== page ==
Mold

Mold (mildew), mushrooms, and yeast are all types of fungi. Fungi are found both indoors and outdoors. Hundreds of different kinds of mold are commonly found in the United States and New York City.

Exposure to mold can cause or worsen asthma symptoms and allergies, such as hay fever. People who are allergic or sensitive to mold may experience congestion, runny nose, coughing and trouble breathing.

Some people are at risk for more severe reactions to mold, such as fever and shortness of breath. This includes people who are exposed to large amounts of mold at work such as, agricultural workers and building demolition workers. People who have had or are undergoing certain medical procedures, such as bone marrow or organ transplants and chemotherapy, are also at risk. Health symptoms usually disappear after the mold has been removed.

Identifying Mold

Mold can be different colors, including gray, black, green, yellow and orange. It may look furry, slimy or powdery. Some mold has a musty, stale or earthy smell.

Mold usually grows in wet or damp places. It can grow on paper, fabric, wallpaper glue, sheetrock, wood, soap scum, leather and other surfaces. It can grow where there is water, high humidity or damp conditions. Mold grows faster in warm temperatures and high humidity.

Exposure to Mold

You can breathe in mold particles if mold is disturbed or damaged. You can also breathe in tiny spores (similar to seeds) that mold may release into the air. Mold can get on your skin if you touch it. You can swallow mold if you eat moldy or spoiled food. If you think that you have symptoms related to mold exposure, you should see a health care provider.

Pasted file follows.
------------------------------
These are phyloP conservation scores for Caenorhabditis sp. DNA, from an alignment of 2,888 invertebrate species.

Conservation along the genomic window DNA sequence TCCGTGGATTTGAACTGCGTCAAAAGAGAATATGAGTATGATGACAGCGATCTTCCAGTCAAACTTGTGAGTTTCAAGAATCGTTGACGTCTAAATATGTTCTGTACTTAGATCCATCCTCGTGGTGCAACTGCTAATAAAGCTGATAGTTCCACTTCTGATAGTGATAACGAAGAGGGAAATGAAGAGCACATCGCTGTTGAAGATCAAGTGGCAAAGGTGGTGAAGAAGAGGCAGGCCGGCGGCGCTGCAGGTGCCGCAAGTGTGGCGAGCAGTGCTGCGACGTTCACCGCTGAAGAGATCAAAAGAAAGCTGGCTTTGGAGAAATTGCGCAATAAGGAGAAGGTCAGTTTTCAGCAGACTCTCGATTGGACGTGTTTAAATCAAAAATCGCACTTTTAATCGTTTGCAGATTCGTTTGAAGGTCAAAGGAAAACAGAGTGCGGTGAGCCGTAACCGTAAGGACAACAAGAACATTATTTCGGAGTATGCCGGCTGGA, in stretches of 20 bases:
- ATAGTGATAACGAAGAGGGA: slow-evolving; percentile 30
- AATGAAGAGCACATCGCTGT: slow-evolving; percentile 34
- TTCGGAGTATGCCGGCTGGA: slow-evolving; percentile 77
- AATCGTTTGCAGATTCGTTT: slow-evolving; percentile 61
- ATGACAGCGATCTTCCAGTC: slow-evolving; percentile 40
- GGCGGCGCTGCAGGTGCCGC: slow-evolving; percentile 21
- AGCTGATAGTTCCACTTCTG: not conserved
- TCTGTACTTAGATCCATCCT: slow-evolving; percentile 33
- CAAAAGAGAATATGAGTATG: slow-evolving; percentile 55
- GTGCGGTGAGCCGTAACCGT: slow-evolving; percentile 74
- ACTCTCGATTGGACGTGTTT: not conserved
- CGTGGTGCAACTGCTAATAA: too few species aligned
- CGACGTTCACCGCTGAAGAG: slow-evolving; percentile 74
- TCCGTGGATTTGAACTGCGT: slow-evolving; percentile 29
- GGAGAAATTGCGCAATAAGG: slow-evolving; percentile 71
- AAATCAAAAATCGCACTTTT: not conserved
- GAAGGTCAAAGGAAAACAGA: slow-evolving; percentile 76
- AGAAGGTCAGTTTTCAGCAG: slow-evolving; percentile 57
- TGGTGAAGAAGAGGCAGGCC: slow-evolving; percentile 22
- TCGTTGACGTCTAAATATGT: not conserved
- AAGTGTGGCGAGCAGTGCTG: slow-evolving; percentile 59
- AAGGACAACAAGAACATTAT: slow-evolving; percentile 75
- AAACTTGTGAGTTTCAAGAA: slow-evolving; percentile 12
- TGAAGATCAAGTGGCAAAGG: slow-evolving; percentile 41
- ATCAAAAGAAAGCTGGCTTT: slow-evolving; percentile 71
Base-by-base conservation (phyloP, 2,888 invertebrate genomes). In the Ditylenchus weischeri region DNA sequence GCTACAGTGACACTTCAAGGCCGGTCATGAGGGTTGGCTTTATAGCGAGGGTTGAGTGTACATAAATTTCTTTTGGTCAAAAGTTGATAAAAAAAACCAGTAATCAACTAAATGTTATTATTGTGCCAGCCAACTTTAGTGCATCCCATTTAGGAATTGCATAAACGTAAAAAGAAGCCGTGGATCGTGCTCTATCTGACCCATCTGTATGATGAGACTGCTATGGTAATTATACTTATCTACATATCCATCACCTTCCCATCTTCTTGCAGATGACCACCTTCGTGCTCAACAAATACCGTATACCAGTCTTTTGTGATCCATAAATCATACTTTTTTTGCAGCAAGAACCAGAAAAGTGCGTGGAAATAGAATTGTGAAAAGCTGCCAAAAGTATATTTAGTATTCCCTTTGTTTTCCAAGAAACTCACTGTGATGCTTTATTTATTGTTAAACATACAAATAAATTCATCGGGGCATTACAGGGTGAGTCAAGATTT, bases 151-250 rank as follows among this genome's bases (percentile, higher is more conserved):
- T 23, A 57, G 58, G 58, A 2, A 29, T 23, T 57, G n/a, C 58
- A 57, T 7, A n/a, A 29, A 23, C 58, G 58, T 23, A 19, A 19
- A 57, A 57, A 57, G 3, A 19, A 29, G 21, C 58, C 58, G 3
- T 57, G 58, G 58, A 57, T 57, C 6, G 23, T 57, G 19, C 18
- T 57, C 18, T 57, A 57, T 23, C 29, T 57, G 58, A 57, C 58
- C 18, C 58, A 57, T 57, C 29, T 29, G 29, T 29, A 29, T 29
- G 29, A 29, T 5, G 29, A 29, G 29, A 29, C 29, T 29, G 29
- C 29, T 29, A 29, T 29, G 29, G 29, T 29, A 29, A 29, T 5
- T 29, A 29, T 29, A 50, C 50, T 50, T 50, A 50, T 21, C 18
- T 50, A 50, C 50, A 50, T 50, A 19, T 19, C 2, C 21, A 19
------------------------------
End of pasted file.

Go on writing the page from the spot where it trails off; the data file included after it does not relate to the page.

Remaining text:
Mold Prevention and Removal

The best way to prevent mold is to remove water and moisture sources. Fix leaks, dry damp areas and remove humidity from the air to help stop mold growth and keep it from coming back.

To remove mold:

  1. Seal off moldy areas using a plastic sheet and duct tape until cleaned. Keep children and pets away.
  2. Use water and soap to clean small areas of mold on walls or other hard surfaces when you see it. Wear waterproof gloves while cleaning.
  3. Dry the cleaned area completely.
  4. Clean any visible dust from work areas. Use wet mops or HEPA vacuums.
  5. Throw away all cleaning-related waste in heavy-duty plastic bags and seal securely.

If the mold returns quickly or spreads, there may be an underlying problem, such as a water leak. Report repeated mold problems to your landlord.

If large areas of mold are present, you may need outside help such as a professional mold abatement company. Be sure your contractor is licensed and follows NYS Labor Law requirements.

To report a large amount of mold in an apartment if you are a tenant, or if the mold is in a non-residential location, submit a complaint online or call 311.

Building Requirements

Landlords of buildings with three or more apartments, or buildings of any size where a tenant has asthma, are required to keep tenants’ homes free of mold. This includes safely repairing water leaks and correcting persistently high humidity levels.

For more information on controlling and removing mold hazards email NYCHNP@health.nyc.gov, or call 311 and ask for the "Healthy Neighborhoods Program."

Additional Resources

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